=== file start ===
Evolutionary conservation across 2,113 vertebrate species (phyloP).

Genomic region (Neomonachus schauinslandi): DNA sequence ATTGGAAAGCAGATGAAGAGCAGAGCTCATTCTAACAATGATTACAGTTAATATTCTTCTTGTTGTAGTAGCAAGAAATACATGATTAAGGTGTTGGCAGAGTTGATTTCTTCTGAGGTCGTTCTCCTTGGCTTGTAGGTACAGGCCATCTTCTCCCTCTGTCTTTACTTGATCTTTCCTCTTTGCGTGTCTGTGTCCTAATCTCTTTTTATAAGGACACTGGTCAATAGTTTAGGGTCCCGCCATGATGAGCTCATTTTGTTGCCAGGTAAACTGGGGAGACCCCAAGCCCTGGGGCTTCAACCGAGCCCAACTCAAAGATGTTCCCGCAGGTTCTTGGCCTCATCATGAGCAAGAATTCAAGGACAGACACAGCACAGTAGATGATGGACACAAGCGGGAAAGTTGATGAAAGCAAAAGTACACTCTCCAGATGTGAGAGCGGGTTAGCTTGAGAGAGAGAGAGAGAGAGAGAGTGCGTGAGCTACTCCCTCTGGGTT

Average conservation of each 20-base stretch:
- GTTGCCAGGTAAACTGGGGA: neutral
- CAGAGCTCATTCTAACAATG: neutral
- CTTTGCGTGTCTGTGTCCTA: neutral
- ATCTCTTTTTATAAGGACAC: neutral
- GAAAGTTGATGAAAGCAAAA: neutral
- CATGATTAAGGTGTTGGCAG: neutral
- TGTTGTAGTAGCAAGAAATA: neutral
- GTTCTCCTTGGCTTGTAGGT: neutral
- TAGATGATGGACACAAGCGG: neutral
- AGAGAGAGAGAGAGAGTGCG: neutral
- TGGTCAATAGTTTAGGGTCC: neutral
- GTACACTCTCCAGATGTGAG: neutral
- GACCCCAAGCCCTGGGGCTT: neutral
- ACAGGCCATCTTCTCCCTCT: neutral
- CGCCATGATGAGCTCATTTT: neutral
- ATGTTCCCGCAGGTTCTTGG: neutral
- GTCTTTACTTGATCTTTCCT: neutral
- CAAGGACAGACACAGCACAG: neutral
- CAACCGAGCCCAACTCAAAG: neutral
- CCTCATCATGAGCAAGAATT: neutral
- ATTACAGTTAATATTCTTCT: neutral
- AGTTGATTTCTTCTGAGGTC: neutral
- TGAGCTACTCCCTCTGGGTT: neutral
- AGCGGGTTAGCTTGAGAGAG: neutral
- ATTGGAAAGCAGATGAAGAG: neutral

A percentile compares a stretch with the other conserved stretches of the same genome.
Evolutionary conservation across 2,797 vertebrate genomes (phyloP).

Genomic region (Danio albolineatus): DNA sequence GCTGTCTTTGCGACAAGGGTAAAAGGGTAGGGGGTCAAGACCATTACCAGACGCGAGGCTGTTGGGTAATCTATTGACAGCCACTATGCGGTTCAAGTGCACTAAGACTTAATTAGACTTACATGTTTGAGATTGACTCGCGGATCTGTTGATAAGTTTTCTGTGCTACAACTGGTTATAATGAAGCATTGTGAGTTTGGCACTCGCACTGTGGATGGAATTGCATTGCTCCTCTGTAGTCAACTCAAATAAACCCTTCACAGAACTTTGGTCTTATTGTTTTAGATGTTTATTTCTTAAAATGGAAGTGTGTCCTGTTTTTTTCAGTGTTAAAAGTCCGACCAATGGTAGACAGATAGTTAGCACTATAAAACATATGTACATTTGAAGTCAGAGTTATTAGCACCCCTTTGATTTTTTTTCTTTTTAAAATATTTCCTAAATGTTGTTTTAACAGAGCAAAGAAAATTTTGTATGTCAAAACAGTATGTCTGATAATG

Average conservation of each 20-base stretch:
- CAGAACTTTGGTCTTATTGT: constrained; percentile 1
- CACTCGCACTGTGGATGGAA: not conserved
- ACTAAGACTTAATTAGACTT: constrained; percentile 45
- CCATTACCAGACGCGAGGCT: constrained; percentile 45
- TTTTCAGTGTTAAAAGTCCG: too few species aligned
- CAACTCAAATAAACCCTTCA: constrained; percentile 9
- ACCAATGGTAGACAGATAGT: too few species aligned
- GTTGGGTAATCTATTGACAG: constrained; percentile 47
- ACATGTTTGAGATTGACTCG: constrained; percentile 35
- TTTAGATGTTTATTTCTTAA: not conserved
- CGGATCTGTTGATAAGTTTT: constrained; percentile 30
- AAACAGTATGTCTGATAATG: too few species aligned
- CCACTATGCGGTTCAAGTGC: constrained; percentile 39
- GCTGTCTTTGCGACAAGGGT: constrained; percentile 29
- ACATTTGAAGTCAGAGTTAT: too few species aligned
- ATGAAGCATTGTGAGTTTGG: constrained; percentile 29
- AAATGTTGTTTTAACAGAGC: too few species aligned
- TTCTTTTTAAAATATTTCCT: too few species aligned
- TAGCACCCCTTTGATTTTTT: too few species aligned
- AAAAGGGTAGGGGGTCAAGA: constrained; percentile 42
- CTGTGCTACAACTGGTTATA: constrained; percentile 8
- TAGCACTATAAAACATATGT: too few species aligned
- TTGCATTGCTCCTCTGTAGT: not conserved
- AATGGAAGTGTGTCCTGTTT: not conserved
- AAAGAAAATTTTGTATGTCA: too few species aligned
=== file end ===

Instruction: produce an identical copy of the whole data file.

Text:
Evolutionary conservation across 2,113 vertebrate species (phyloP).

Genomic region (Neomonachus schauinslandi): DNA sequence ATTGGAAAGCAGATGAAGAGCAGAGCTCATTCTAACAATGATTACAGTTAATATTCTTCTTGTTGTAGTAGCAAGAAATACATGATTAAGGTGTTGGCAGAGTTGATTTCTTCTGAGGTCGTTCTCCTTGGCTTGTAGGTACAGGCCATCTTCTCCCTCTGTCTTTACTTGATCTTTCCTCTTTGCGTGTCTGTGTCCTAATCTCTTTTTATAAGGACACTGGTCAATAGTTTAGGGTCCCGCCATGATGAGCTCATTTTGTTGCCAGGTAAACTGGGGAGACCCCAAGCCCTGGGGCTTCAACCGAGCCCAACTCAAAGATGTTCCCGCAGGTTCTTGGCCTCATCATGAGCAAGAATTCAAGGACAGACACAGCACAGTAGATGATGGACACAAGCGGGAAAGTTGATGAAAGCAAAAGTACACTCTCCAGATGTGAGAGCGGGTTAGCTTGAGAGAGAGAGAGAGAGAGAGAGTGCGTGAGCTACTCCCTCTGGGTT

Average conservation of each 20-base stretch:
- GTTGCCAGGTAAACTGGGGA: neutral
- CAGAGCTCATTCTAACAATG: neutral
- CTTTGCGTGTCTGTGTCCTA: neutral
- ATCTCTTTTTATAAGGACAC: neutral
- GAAAGTTGATGAAAGCAAAA: neutral
- CATGATTAAGGTGTTGGCAG: neutral
- TGTTGTAGTAGCAAGAAATA: neutral
- GTTCTCCTTGGCTTGTAGGT: neutral
- TAGATGATGGACACAAGCGG: neutral
- AGAGAGAGAGAGAGAGTGCG: neutral
- TGGTCAATAGTTTAGGGTCC: neutral
- GTACACTCTCCAGATGTGAG: neutral
- GACCCCAAGCCCTGGGGCTT: neutral
- ACAGGCCATCTTCTCCCTCT: neutral
- CGCCATGATGAGCTCATTTT: neutral
- ATGTTCCCGCAGGTTCTTGG: neutral
- GTCTTTACTTGATCTTTCCT: neutral
- CAAGGACAGACACAGCACAG: neutral
- CAACCGAGCCCAACTCAAAG: neutral
- CCTCATCATGAGCAAGAATT: neutral
- ATTACAGTTAATATTCTTCT: neutral
- AGTTGATTTCTTCTGAGGTC: neutral
- TGAGCTACTCCCTCTGGGTT: neutral
- AGCGGGTTAGCTTGAGAGAG: neutral
- ATTGGAAAGCAGATGAAGAG: neutral

A percentile compares a stretch with the other conserved stretches of the same genome.
Evolutionary conservation across 2,797 vertebrate genomes (phyloP).

Genomic region (Danio albolineatus): DNA sequence GCTGTCTTTGCGACAAGGGTAAAAGGGTAGGGGGTCAAGACCATTACCAGACGCGAGGCTGTTGGGTAATCTATTGACAGCCACTATGCGGTTCAAGTGCACTAAGACTTAATTAGACTTACATGTTTGAGATTGACTCGCGGATCTGTTGATAAGTTTTCTGTGCTACAACTGGTTATAATGAAGCATTGTGAGTTTGGCACTCGCACTGTGGATGGAATTGCATTGCTCCTCTGTAGTCAACTCAAATAAACCCTTCACAGAACTTTGGTCTTATTGTTTTAGATGTTTATTTCTTAAAATGGAAGTGTGTCCTGTTTTTTTCAGTGTTAAAAGTCCGACCAATGGTAGACAGATAGTTAGCACTATAAAACATATGTACATTTGAAGTCAGAGTTATTAGCACCCCTTTGATTTTTTTTCTTTTTAAAATATTTCCTAAATGTTGTTTTAACAGAGCAAAGAAAATTTTGTATGTCAAAACAGTATGTCTGATAATG

Average conservation of each 20-base stretch:
- CAGAACTTTGGTCTTATTGT: constrained; percentile 1
- CACTCGCACTGTGGATGGAA: not conserved
- ACTAAGACTTAATTAGACTT: constrained; percentile 45
- CCATTACCAGACGCGAGGCT: constrained; percentile 45
- TTTTCAGTGTTAAAAGTCCG: too few species aligned
- CAACTCAAATAAACCCTTCA: constrained; percentile 9
- ACCAATGGTAGACAGATAGT: too few species aligned
- GTTGGGTAATCTATTGACAG: constrained; percentile 47
- ACATGTTTGAGATTGACTCG: constrained; percentile 35
- TTTAGATGTTTATTTCTTAA: not conserved
- CGGATCTGTTGATAAGTTTT: constrained; percentile 30
- AAACAGTATGTCTGATAATG: too few species aligned
- CCACTATGCGGTTCAAGTGC: constrained; percentile 39
- GCTGTCTTTGCGACAAGGGT: constrained; percentile 29
- ACATTTGAAGTCAGAGTTAT: too few species aligned
- ATGAAGCATTGTGAGTTTGG: constrained; percentile 29
- AAATGTTGTTTTAACAGAGC: too few species aligned
- TTCTTTTTAAAATATTTCCT: too few species aligned
- TAGCACCCCTTTGATTTTTT: too few species aligned
- AAAAGGGTAGGGGGTCAAGA: constrained; percentile 42
- CTGTGCTACAACTGGTTATA: constrained; percentile 8
- TAGCACTATAAAACATATGT: too few species aligned
- TTGCATTGCTCCTCTGTAGT: not conserved
- AATGGAAGTGTGTCCTGTTT: not conserved
- AAAGAAAATTTTGTATGTCA: too few species aligned